Once ready, the first thing to do would be to retrieve a list of connected gamepads. This is done by listening to the gamedpadconnected  event. The  gamedpadconnected event is triggered each time a gamepad is connected. However, there is a catch here. Chromium (NW.js’ engine) insists that the user first interacts with the controller before triggering the initial  gamedpadconnected  event. This is to prevent user fingerprinting. While this makes a lot of sense on the web, it is far from ideal in the context of NW.js. Unfortunately, as of yet, there is no way to bypass this restriction. This means that you will have to request from your users that they press one of the front-facing buttons so the event is triggered. On the Xbox 360 controller, this is one of A, B, X or Y. The other buttons (Start, Select, etc.) cannot be used for this.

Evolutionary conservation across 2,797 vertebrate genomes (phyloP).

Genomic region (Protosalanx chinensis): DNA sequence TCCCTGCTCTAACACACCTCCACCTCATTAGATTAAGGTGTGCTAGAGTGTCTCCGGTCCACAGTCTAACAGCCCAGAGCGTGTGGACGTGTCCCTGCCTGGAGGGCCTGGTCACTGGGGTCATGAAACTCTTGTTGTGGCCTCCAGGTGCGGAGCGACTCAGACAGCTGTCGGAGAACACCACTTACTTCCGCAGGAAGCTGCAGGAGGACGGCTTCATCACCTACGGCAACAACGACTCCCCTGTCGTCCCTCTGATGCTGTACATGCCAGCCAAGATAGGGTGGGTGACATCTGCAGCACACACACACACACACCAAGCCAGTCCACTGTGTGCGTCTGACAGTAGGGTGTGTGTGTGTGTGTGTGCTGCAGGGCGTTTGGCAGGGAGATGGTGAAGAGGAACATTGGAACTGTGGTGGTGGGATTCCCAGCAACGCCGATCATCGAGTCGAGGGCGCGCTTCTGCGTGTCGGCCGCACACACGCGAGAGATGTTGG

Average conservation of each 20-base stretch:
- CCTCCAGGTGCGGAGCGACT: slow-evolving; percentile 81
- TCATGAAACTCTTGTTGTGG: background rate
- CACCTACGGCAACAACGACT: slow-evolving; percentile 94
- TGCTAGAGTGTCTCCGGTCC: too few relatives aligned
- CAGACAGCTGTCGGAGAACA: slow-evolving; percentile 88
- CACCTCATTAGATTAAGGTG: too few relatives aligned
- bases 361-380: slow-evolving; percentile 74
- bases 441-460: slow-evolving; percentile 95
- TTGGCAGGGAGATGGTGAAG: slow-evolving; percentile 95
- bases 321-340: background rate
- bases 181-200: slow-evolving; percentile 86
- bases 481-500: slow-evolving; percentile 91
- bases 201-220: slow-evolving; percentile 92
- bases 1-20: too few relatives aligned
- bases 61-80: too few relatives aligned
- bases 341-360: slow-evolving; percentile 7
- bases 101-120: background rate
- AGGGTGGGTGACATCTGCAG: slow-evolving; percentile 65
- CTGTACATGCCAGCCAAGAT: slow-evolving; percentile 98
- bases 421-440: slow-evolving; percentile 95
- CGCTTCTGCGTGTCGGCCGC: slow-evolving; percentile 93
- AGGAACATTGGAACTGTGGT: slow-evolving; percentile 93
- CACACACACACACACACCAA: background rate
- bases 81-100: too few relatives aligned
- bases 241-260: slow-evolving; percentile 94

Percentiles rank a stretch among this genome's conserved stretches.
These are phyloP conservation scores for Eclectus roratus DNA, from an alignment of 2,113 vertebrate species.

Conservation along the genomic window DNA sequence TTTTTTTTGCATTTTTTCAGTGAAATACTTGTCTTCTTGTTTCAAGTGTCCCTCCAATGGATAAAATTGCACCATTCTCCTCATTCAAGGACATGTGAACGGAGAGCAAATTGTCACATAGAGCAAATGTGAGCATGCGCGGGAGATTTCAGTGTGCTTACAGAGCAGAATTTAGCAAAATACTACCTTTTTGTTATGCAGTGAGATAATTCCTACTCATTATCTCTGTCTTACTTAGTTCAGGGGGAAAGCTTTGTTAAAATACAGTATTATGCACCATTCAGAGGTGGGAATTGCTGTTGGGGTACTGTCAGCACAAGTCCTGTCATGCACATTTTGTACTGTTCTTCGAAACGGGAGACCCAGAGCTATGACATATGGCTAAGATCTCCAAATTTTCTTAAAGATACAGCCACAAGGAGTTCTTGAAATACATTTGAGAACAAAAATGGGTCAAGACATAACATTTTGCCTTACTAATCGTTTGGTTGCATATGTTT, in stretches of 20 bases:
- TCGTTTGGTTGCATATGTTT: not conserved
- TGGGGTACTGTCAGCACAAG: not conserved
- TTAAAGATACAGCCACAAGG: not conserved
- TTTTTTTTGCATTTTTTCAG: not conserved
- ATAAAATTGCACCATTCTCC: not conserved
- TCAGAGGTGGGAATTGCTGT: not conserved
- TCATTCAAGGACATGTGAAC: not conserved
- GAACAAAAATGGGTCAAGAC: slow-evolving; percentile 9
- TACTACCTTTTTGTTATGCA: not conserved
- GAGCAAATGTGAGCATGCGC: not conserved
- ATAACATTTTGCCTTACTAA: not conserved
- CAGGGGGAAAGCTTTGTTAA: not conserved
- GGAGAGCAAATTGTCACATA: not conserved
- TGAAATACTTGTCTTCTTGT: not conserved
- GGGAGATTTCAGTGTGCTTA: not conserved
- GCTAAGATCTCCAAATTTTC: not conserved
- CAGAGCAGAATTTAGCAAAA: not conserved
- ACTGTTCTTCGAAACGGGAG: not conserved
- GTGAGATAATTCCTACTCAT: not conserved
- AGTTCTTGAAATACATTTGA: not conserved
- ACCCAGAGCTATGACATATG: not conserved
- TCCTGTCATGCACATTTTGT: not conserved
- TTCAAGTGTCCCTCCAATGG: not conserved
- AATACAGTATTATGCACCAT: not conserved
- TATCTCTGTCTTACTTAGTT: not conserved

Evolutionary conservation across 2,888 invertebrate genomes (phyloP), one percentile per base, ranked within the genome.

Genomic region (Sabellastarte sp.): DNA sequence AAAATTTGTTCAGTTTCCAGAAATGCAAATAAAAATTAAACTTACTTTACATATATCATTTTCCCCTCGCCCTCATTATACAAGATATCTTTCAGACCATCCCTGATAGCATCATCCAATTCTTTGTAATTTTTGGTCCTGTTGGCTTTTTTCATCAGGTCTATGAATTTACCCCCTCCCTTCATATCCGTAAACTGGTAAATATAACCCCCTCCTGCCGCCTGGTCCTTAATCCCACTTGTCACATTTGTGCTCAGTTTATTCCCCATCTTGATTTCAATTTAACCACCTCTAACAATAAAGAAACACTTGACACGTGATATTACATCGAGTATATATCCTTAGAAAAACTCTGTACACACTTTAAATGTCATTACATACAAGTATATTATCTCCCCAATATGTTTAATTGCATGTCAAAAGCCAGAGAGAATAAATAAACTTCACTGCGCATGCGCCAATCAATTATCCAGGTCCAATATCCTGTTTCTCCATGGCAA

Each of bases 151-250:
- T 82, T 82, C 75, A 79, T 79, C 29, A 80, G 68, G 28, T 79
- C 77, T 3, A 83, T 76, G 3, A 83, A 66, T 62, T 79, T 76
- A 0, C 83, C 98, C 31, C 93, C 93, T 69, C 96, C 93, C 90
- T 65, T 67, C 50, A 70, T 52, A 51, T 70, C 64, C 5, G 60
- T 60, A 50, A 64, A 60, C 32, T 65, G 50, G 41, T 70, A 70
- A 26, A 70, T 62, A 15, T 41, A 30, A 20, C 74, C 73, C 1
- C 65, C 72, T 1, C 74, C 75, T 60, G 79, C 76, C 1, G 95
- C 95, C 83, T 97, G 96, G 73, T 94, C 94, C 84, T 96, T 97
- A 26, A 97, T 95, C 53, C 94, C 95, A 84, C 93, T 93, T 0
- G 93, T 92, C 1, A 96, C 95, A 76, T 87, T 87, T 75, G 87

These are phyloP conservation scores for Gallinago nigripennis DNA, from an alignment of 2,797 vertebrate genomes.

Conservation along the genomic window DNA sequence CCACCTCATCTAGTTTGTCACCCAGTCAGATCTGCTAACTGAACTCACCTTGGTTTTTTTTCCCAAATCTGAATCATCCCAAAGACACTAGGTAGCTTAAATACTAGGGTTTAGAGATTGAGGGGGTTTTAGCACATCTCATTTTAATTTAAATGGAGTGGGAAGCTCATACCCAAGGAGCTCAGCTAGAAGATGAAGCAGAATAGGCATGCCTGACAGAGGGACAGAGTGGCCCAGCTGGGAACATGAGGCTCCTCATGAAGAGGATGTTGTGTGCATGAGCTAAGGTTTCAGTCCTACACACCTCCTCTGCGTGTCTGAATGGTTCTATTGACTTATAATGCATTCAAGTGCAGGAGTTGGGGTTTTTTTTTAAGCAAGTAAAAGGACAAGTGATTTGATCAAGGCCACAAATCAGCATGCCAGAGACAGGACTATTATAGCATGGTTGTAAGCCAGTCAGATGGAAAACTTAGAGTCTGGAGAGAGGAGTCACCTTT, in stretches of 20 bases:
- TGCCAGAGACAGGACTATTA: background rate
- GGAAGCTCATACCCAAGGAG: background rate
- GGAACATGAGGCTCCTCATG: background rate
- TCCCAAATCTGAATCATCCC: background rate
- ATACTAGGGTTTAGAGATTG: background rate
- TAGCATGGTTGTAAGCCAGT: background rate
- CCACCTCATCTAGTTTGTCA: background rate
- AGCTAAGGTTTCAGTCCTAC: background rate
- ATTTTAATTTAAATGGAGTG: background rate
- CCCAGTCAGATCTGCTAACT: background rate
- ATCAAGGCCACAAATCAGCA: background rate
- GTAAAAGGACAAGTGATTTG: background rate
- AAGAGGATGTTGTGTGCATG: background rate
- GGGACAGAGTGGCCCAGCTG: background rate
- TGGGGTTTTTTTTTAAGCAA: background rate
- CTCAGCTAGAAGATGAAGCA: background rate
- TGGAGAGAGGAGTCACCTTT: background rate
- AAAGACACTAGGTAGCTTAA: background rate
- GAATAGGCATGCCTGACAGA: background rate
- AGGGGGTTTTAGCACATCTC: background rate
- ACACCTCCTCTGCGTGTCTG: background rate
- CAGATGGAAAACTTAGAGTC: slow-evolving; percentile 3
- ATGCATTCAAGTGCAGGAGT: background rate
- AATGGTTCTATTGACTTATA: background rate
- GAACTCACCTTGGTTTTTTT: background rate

An issue has been filed with the Chromium team to request a flag enabling to bypass this security restriction. If you would like to see this feature implemented, please vote for it. The more votes it gets, the more likely it is to ever be implemented.

So, if you add the following code, as soon as the user presses A, B, X or Y, the gamedpadconnected  event will be fired:

The code above allows us to retrieve information about the connected game controller. This is what you should see in the console’s output:

Gamepad Object

As you can see, the controller features 4  axes: X/Y for the left stick and X/Y for the right stick. It also features 17 buttons: A, B, X, Y, Select, Home, Back, Left Stick Push, Right Stick Push, LB, LT, RB, RT and the 4 buttons of the directional pad. Obviously, this may be different for other makes and models of controllers.

The  mapping property indicates whether the controller’s buttons have been remapped to a known layout. Currently, there is only one layout called “standard”. Check out the specification for more details about this layout.